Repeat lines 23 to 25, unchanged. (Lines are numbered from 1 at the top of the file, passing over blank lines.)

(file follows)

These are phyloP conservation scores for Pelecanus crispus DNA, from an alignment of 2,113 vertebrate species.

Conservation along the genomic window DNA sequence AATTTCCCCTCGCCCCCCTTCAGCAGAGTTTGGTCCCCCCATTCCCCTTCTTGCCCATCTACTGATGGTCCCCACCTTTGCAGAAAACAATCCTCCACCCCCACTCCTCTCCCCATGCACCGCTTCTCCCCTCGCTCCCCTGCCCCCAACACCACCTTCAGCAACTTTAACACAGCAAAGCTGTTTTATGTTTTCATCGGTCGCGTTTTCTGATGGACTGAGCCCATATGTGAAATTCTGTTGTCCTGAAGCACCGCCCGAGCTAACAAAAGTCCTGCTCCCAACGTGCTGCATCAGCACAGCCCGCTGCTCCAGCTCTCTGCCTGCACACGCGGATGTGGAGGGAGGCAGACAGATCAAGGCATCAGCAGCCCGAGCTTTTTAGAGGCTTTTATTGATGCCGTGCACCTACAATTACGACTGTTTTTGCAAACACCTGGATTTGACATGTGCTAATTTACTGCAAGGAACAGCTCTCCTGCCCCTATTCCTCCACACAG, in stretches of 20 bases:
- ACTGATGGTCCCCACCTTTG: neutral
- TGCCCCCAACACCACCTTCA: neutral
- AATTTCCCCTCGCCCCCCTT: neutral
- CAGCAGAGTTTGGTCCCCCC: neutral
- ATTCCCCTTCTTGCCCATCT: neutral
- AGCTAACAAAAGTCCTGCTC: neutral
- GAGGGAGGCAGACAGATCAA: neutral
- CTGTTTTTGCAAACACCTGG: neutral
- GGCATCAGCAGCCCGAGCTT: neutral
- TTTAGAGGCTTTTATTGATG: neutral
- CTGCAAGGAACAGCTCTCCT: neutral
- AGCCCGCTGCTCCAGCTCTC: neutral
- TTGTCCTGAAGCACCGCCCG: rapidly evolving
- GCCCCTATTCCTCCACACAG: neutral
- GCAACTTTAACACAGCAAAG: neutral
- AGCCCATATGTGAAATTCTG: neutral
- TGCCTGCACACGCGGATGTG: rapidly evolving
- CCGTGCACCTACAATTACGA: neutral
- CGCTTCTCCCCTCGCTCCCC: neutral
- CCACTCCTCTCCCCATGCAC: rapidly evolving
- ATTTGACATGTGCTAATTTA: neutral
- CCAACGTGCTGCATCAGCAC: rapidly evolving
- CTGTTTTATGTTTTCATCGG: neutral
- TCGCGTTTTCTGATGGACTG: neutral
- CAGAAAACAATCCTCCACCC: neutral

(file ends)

- ATTTGACATGTGCTAATTTA: neutral
- CCAACGTGCTGCATCAGCAC: rapidly evolving
- CTGTTTTATGTTTTCATCGG: neutral